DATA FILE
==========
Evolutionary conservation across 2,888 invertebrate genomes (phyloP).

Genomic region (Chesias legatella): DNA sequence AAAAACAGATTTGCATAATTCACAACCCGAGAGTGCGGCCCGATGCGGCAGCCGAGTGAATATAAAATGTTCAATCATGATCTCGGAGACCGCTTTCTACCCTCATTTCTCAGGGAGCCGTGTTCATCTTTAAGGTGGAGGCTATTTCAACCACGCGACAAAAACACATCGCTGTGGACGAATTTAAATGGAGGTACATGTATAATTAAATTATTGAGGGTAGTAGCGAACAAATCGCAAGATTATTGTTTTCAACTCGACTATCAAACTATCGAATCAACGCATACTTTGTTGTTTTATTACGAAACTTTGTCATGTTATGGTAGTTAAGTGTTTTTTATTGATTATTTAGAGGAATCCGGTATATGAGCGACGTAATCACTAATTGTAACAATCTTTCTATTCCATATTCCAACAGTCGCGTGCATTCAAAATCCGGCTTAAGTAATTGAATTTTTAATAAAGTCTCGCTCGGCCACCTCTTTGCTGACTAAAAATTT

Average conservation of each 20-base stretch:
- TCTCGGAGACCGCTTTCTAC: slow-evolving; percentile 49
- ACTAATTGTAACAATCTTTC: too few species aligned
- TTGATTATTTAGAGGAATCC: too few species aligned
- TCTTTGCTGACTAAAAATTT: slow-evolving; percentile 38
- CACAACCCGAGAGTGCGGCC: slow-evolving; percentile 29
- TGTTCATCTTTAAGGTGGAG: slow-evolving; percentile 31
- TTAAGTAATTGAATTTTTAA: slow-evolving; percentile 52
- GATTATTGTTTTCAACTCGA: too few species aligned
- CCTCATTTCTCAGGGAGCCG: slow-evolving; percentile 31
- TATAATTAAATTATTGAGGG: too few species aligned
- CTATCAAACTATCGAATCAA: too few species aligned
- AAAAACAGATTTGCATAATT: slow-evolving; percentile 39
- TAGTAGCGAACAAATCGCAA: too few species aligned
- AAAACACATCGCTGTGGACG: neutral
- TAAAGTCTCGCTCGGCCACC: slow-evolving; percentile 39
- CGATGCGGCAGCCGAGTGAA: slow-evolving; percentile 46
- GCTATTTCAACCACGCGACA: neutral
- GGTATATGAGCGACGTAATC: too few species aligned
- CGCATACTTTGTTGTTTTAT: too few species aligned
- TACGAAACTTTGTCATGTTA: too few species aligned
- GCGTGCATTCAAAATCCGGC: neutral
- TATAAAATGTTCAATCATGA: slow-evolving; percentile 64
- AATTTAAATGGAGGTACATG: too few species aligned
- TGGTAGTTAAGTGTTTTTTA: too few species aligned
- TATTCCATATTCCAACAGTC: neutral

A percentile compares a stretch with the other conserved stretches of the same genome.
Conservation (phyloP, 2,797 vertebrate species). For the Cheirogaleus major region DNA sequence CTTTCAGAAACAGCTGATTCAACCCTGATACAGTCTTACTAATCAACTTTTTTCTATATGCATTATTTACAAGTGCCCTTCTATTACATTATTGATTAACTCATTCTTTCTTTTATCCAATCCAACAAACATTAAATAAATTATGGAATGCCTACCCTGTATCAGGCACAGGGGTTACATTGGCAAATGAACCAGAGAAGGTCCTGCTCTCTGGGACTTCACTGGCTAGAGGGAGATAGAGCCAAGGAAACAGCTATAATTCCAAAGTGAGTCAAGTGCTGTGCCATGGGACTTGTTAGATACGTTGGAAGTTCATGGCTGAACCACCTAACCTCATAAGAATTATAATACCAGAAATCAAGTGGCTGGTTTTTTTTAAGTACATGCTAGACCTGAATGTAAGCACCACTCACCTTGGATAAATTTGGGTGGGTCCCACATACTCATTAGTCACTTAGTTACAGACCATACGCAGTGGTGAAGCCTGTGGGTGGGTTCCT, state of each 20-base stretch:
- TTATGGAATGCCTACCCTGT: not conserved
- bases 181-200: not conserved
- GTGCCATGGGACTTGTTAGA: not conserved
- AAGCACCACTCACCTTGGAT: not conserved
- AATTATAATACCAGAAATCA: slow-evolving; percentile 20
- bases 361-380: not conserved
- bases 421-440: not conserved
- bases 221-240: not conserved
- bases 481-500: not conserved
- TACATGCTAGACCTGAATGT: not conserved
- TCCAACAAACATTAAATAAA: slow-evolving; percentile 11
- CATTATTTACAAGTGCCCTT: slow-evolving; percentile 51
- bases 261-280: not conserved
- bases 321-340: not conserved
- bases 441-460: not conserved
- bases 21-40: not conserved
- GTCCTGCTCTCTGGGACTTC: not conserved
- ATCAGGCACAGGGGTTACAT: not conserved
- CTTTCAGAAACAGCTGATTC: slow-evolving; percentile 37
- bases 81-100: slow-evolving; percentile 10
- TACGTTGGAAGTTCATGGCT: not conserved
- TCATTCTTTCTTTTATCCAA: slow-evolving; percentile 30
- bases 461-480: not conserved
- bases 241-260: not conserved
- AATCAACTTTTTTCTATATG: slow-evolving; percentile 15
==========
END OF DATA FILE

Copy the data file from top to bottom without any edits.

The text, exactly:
Evolutionary conservation across 2,888 invertebrate genomes (phyloP).

Genomic region (Chesias legatella): DNA sequence AAAAACAGATTTGCATAATTCACAACCCGAGAGTGCGGCCCGATGCGGCAGCCGAGTGAATATAAAATGTTCAATCATGATCTCGGAGACCGCTTTCTACCCTCATTTCTCAGGGAGCCGTGTTCATCTTTAAGGTGGAGGCTATTTCAACCACGCGACAAAAACACATCGCTGTGGACGAATTTAAATGGAGGTACATGTATAATTAAATTATTGAGGGTAGTAGCGAACAAATCGCAAGATTATTGTTTTCAACTCGACTATCAAACTATCGAATCAACGCATACTTTGTTGTTTTATTACGAAACTTTGTCATGTTATGGTAGTTAAGTGTTTTTTATTGATTATTTAGAGGAATCCGGTATATGAGCGACGTAATCACTAATTGTAACAATCTTTCTATTCCATATTCCAACAGTCGCGTGCATTCAAAATCCGGCTTAAGTAATTGAATTTTTAATAAAGTCTCGCTCGGCCACCTCTTTGCTGACTAAAAATTT

Average conservation of each 20-base stretch:
- TCTCGGAGACCGCTTTCTAC: slow-evolving; percentile 49
- ACTAATTGTAACAATCTTTC: too few species aligned
- TTGATTATTTAGAGGAATCC: too few species aligned
- TCTTTGCTGACTAAAAATTT: slow-evolving; percentile 38
- CACAACCCGAGAGTGCGGCC: slow-evolving; percentile 29
- TGTTCATCTTTAAGGTGGAG: slow-evolving; percentile 31
- TTAAGTAATTGAATTTTTAA: slow-evolving; percentile 52
- GATTATTGTTTTCAACTCGA: too few species aligned
- CCTCATTTCTCAGGGAGCCG: slow-evolving; percentile 31
- TATAATTAAATTATTGAGGG: too few species aligned
- CTATCAAACTATCGAATCAA: too few species aligned
- AAAAACAGATTTGCATAATT: slow-evolving; percentile 39
- TAGTAGCGAACAAATCGCAA: too few species aligned
- AAAACACATCGCTGTGGACG: neutral
- TAAAGTCTCGCTCGGCCACC: slow-evolving; percentile 39
- CGATGCGGCAGCCGAGTGAA: slow-evolving; percentile 46
- GCTATTTCAACCACGCGACA: neutral
- GGTATATGAGCGACGTAATC: too few species aligned
- CGCATACTTTGTTGTTTTAT: too few species aligned
- TACGAAACTTTGTCATGTTA: too few species aligned
- GCGTGCATTCAAAATCCGGC: neutral
- TATAAAATGTTCAATCATGA: slow-evolving; percentile 64
- AATTTAAATGGAGGTACATG: too few species aligned
- TGGTAGTTAAGTGTTTTTTA: too few species aligned
- TATTCCATATTCCAACAGTC: neutral

A percentile compares a stretch with the other conserved stretches of the same genome.
Conservation (phyloP, 2,797 vertebrate species). For the Cheirogaleus major region DNA sequence CTTTCAGAAACAGCTGATTCAACCCTGATACAGTCTTACTAATCAACTTTTTTCTATATGCATTATTTACAAGTGCCCTTCTATTACATTATTGATTAACTCATTCTTTCTTTTATCCAATCCAACAAACATTAAATAAATTATGGAATGCCTACCCTGTATCAGGCACAGGGGTTACATTGGCAAATGAACCAGAGAAGGTCCTGCTCTCTGGGACTTCACTGGCTAGAGGGAGATAGAGCCAAGGAAACAGCTATAATTCCAAAGTGAGTCAAGTGCTGTGCCATGGGACTTGTTAGATACGTTGGAAGTTCATGGCTGAACCACCTAACCTCATAAGAATTATAATACCAGAAATCAAGTGGCTGGTTTTTTTTAAGTACATGCTAGACCTGAATGTAAGCACCACTCACCTTGGATAAATTTGGGTGGGTCCCACATACTCATTAGTCACTTAGTTACAGACCATACGCAGTGGTGAAGCCTGTGGGTGGGTTCCT, state of each 20-base stretch:
- TTATGGAATGCCTACCCTGT: not conserved
- bases 181-200: not conserved
- GTGCCATGGGACTTGTTAGA: not conserved
- AAGCACCACTCACCTTGGAT: not conserved
- AATTATAATACCAGAAATCA: slow-evolving; percentile 20
- bases 361-380: not conserved
- bases 421-440: not conserved
- bases 221-240: not conserved
- bases 481-500: not conserved
- TACATGCTAGACCTGAATGT: not conserved
- TCCAACAAACATTAAATAAA: slow-evolving; percentile 11
- CATTATTTACAAGTGCCCTT: slow-evolving; percentile 51
- bases 261-280: not conserved
- bases 321-340: not conserved
- bases 441-460: not conserved
- bases 21-40: not conserved
- GTCCTGCTCTCTGGGACTTC: not conserved
- ATCAGGCACAGGGGTTACAT: not conserved
- CTTTCAGAAACAGCTGATTC: slow-evolving; percentile 37
- bases 81-100: slow-evolving; percentile 10
- TACGTTGGAAGTTCATGGCT: not conserved
- TCATTCTTTCTTTTATCCAA: slow-evolving; percentile 30
- bases 461-480: not conserved
- bases 241-260: not conserved
- AATCAACTTTTTTCTATATG: slow-evolving; percentile 15